Now, plenty of folks do use neutron scattering to measure structure in materials. The trick is that they have to be very slow neutrons, or 'thermal' neutrons. Going through the de Broglie equation for a 25 meV neutron (millielectron Volt, or basically room temperature) you get about 1.8 Angstroms - which is right there with inter-atomic spacings. Now you have diffraction from solids!

So, energetic alpha particles are not diffracting off of anything related to crystal structure. They are interacting with a strong $1/r^{2}$ central force to give the observed differential cross section for scattering. And that force is centered on something heavy so as to result in backscattering. This shows the existence of the nucleus. (Another effect can be real interactions between nuclear energy levels and the alpha particle, but that is getting in to nuclear physics, a topic for another day.)

As a follow up to some of the comments - alpha particles do indeed interact with electrons in the sample, but their mass is so small that standard kinematics shows that an alpha will not backscatter off of an electron (unless it is highly relativistic - an alpha has a rest mass of about 3.6GeV, an electron has a rest mass of about 511keV).


Reflect means to bounce back, as in a ball bouncing off a wall. The average density of an atom is very low, so the observed reflection was startling... like throwing many billiard balls at a mass of fluffy cotton candy and every now and then a ball comes bouncing back!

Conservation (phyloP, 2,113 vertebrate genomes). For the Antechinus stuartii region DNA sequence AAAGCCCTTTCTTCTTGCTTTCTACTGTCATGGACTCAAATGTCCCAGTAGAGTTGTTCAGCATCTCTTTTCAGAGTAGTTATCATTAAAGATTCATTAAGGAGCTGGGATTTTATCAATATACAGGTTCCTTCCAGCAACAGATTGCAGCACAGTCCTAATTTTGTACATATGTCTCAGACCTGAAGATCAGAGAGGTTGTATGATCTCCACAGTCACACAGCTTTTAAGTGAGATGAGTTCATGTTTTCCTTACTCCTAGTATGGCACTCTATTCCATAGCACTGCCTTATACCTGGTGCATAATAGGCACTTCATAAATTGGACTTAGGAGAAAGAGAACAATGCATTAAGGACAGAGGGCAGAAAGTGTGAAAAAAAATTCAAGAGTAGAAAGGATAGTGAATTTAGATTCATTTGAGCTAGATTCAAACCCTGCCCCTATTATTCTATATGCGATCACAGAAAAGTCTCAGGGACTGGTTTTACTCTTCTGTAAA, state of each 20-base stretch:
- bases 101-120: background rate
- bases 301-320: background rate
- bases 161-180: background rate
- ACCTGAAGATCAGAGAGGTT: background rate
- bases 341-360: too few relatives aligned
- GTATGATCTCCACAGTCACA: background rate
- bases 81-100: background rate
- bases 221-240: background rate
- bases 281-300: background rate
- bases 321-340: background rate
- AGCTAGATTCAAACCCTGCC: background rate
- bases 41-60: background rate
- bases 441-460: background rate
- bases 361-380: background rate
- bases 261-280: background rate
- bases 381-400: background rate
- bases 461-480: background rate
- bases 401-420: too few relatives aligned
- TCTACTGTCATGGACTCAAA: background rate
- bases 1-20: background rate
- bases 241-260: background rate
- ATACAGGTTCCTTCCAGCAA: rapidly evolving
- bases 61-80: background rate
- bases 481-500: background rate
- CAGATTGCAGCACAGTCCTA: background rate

The explanation offered was that there must be some "hard", dense object inside that fluff... the nucleus. Electrons are effectively spread out in their orbitals, and tend to act individually (bound by electromagnetic forces). An alpha particle, massing ~4*109 eV, could not be reflected by an electron massing ~5*105 eV -- that would be like bouncing a baseball off a ping-pong ball.

Since both alpha particle (He nucleus) and gold nucleus are positively charged, and the gold nucleus is held together by powerful nuclear forces (so all its particles' masses are effectively combined to ~2*1011 eV) , it explained the reflection. Since reflection occurred only rarely, it implied that the nucleus was a small, dense target.

  • $\begingroup$ This doesn't actually answer the question, which is about whether $\alpha$ particles will diffract in this situation. $\endgroup$ – bon Feb 12 '16 at 10:09
  • $\begingroup$ bouncing a baseball off a ping-pong ball.....why cant a fast moving baseball change its direction when hit by a ping-pong ball??? $\endgroup$ – Aadhil RF Feb 12 '16 at 12:44
  • $\begingroup$ The baseball can change direction. However, for it to bounce backwards in the center-of-mass frame from an elastic collision requires that the mass of what it is bouncing off of has to be larger. Now, conversion from center-of-mass to the lab frame throws a bit of uncertainty in to the process, but not much. Consider this - for an electron to displace an atom in a crystal lattice (i.e. transfer ~5-10eV to the atom) requires a near 1MeV incident electron (which is relativistic). $\endgroup$ – Jon Custer Feb 12 '16 at 17:34